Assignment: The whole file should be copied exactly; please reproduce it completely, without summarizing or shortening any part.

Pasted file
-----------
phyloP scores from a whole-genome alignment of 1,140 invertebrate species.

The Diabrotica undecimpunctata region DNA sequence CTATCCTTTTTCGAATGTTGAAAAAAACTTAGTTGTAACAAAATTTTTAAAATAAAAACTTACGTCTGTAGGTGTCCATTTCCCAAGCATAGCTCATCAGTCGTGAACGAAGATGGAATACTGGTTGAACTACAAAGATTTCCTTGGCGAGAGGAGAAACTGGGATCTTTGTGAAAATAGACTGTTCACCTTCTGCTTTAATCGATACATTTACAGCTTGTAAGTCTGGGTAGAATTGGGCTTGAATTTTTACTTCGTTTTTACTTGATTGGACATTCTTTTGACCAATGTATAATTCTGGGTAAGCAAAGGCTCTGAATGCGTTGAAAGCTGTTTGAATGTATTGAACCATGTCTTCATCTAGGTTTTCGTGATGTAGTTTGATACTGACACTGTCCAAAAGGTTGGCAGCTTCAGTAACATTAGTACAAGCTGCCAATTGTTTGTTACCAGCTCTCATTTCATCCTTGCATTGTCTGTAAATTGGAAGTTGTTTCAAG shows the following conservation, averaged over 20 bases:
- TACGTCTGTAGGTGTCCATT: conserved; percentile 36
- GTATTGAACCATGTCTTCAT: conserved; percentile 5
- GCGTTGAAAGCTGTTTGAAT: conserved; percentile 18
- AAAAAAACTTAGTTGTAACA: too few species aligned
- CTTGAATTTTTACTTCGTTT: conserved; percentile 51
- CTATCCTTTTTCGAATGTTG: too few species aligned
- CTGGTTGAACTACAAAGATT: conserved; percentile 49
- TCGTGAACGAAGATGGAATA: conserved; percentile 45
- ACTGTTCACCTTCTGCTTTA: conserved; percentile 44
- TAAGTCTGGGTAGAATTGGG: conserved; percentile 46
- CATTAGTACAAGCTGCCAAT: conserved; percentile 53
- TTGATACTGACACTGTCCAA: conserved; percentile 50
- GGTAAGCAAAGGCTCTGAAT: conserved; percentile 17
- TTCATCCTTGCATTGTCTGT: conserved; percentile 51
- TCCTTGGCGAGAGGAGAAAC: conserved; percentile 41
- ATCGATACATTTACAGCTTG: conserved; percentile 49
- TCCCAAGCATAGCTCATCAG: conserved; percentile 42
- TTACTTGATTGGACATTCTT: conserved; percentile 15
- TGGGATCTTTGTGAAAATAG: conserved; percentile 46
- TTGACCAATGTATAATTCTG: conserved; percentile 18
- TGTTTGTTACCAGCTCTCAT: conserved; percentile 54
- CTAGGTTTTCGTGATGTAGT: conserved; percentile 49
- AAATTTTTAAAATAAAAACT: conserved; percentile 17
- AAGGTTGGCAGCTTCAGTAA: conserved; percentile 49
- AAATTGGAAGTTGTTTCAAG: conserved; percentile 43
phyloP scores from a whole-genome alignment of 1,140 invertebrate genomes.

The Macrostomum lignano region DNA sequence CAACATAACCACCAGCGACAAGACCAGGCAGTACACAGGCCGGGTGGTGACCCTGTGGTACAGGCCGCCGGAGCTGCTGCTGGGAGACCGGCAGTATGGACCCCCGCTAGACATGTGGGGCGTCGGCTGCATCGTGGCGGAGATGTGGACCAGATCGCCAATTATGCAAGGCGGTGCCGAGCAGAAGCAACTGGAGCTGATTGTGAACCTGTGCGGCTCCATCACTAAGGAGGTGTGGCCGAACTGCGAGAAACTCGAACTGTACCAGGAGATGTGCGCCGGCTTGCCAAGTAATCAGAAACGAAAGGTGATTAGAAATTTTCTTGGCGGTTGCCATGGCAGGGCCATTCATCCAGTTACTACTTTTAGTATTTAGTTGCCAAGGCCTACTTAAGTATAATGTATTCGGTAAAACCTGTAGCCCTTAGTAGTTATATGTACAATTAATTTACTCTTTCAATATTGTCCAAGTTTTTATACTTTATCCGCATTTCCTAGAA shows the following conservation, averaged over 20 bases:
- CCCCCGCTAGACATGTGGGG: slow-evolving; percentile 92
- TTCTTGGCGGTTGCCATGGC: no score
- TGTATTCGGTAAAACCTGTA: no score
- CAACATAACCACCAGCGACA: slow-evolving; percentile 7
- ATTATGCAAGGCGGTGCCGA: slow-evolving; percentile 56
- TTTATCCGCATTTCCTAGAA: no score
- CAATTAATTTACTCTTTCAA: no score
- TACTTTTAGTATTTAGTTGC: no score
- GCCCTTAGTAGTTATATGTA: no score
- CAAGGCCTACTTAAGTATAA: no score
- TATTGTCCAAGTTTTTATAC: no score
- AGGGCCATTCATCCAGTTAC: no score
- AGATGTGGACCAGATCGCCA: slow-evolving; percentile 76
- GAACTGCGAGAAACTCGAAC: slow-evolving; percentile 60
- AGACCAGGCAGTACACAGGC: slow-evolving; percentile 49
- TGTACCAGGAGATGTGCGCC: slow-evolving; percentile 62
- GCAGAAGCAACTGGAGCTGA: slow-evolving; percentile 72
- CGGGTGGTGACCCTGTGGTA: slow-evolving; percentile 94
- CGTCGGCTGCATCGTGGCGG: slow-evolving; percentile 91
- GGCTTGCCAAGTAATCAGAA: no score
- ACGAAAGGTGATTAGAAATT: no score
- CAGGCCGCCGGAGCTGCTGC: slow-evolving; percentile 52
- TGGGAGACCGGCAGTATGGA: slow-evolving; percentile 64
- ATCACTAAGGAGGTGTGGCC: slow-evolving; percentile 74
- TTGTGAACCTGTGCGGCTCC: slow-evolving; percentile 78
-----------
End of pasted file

phyloP scores from a whole-genome alignment of 1,140 invertebrate species.

The Diabrotica undecimpunctata region DNA sequence CTATCCTTTTTCGAATGTTGAAAAAAACTTAGTTGTAACAAAATTTTTAAAATAAAAACTTACGTCTGTAGGTGTCCATTTCCCAAGCATAGCTCATCAGTCGTGAACGAAGATGGAATACTGGTTGAACTACAAAGATTTCCTTGGCGAGAGGAGAAACTGGGATCTTTGTGAAAATAGACTGTTCACCTTCTGCTTTAATCGATACATTTACAGCTTGTAAGTCTGGGTAGAATTGGGCTTGAATTTTTACTTCGTTTTTACTTGATTGGACATTCTTTTGACCAATGTATAATTCTGGGTAAGCAAAGGCTCTGAATGCGTTGAAAGCTGTTTGAATGTATTGAACCATGTCTTCATCTAGGTTTTCGTGATGTAGTTTGATACTGACACTGTCCAAAAGGTTGGCAGCTTCAGTAACATTAGTACAAGCTGCCAATTGTTTGTTACCAGCTCTCATTTCATCCTTGCATTGTCTGTAAATTGGAAGTTGTTTCAAG shows the following conservation, averaged over 20 bases:
- TACGTCTGTAGGTGTCCATT: conserved; percentile 36
- GTATTGAACCATGTCTTCAT: conserved; percentile 5
- GCGTTGAAAGCTGTTTGAAT: conserved; percentile 18
- AAAAAAACTTAGTTGTAACA: too few species aligned
- CTTGAATTTTTACTTCGTTT: conserved; percentile 51
- CTATCCTTTTTCGAATGTTG: too few species aligned
- CTGGTTGAACTACAAAGATT: conserved; percentile 49
- TCGTGAACGAAGATGGAATA: conserved; percentile 45
- ACTGTTCACCTTCTGCTTTA: conserved; percentile 44
- TAAGTCTGGGTAGAATTGGG: conserved; percentile 46
- CATTAGTACAAGCTGCCAAT: conserved; percentile 53
- TTGATACTGACACTGTCCAA: conserved; percentile 50
- GGTAAGCAAAGGCTCTGAAT: conserved; percentile 17
- TTCATCCTTGCATTGTCTGT: conserved; percentile 51
- TCCTTGGCGAGAGGAGAAAC: conserved; percentile 41
- ATCGATACATTTACAGCTTG: conserved; percentile 49
- TCCCAAGCATAGCTCATCAG: conserved; percentile 42
- TTACTTGATTGGACATTCTT: conserved; percentile 15
- TGGGATCTTTGTGAAAATAG: conserved; percentile 46
- TTGACCAATGTATAATTCTG: conserved; percentile 18
- TGTTTGTTACCAGCTCTCAT: conserved; percentile 54
- CTAGGTTTTCGTGATGTAGT: conserved; percentile 49
- AAATTTTTAAAATAAAAACT: conserved; percentile 17
- AAGGTTGGCAGCTTCAGTAA: conserved; percentile 49
- AAATTGGAAGTTGTTTCAAG: conserved; percentile 43
phyloP scores from a whole-genome alignment of 1,140 invertebrate genomes.

The Macrostomum lignano region DNA sequence CAACATAACCACCAGCGACAAGACCAGGCAGTACACAGGCCGGGTGGTGACCCTGTGGTACAGGCCGCCGGAGCTGCTGCTGGGAGACCGGCAGTATGGACCCCCGCTAGACATGTGGGGCGTCGGCTGCATCGTGGCGGAGATGTGGACCAGATCGCCAATTATGCAAGGCGGTGCCGAGCAGAAGCAACTGGAGCTGATTGTGAACCTGTGCGGCTCCATCACTAAGGAGGTGTGGCCGAACTGCGAGAAACTCGAACTGTACCAGGAGATGTGCGCCGGCTTGCCAAGTAATCAGAAACGAAAGGTGATTAGAAATTTTCTTGGCGGTTGCCATGGCAGGGCCATTCATCCAGTTACTACTTTTAGTATTTAGTTGCCAAGGCCTACTTAAGTATAATGTATTCGGTAAAACCTGTAGCCCTTAGTAGTTATATGTACAATTAATTTACTCTTTCAATATTGTCCAAGTTTTTATACTTTATCCGCATTTCCTAGAA shows the following conservation, averaged over 20 bases:
- CCCCCGCTAGACATGTGGGG: slow-evolving; percentile 92
- TTCTTGGCGGTTGCCATGGC: no score
- TGTATTCGGTAAAACCTGTA: no score
- CAACATAACCACCAGCGACA: slow-evolving; percentile 7
- ATTATGCAAGGCGGTGCCGA: slow-evolving; percentile 56
- TTTATCCGCATTTCCTAGAA: no score
- CAATTAATTTACTCTTTCAA: no score
- TACTTTTAGTATTTAGTTGC: no score
- GCCCTTAGTAGTTATATGTA: no score
- CAAGGCCTACTTAAGTATAA: no score
- TATTGTCCAAGTTTTTATAC: no score
- AGGGCCATTCATCCAGTTAC: no score
- AGATGTGGACCAGATCGCCA: slow-evolving; percentile 76
- GAACTGCGAGAAACTCGAAC: slow-evolving; percentile 60
- AGACCAGGCAGTACACAGGC: slow-evolving; percentile 49
- TGTACCAGGAGATGTGCGCC: slow-evolving; percentile 62
- GCAGAAGCAACTGGAGCTGA: slow-evolving; percentile 72
- CGGGTGGTGACCCTGTGGTA: slow-evolving; percentile 94
- CGTCGGCTGCATCGTGGCGG: slow-evolving; percentile 91
- GGCTTGCCAAGTAATCAGAA: no score
- ACGAAAGGTGATTAGAAATT: no score
- CAGGCCGCCGGAGCTGCTGC: slow-evolving; percentile 52
- TGGGAGACCGGCAGTATGGA: slow-evolving; percentile 64
- ATCACTAAGGAGGTGTGGCC: slow-evolving; percentile 74
- TTGTGAACCTGTGCGGCTCC: slow-evolving; percentile 78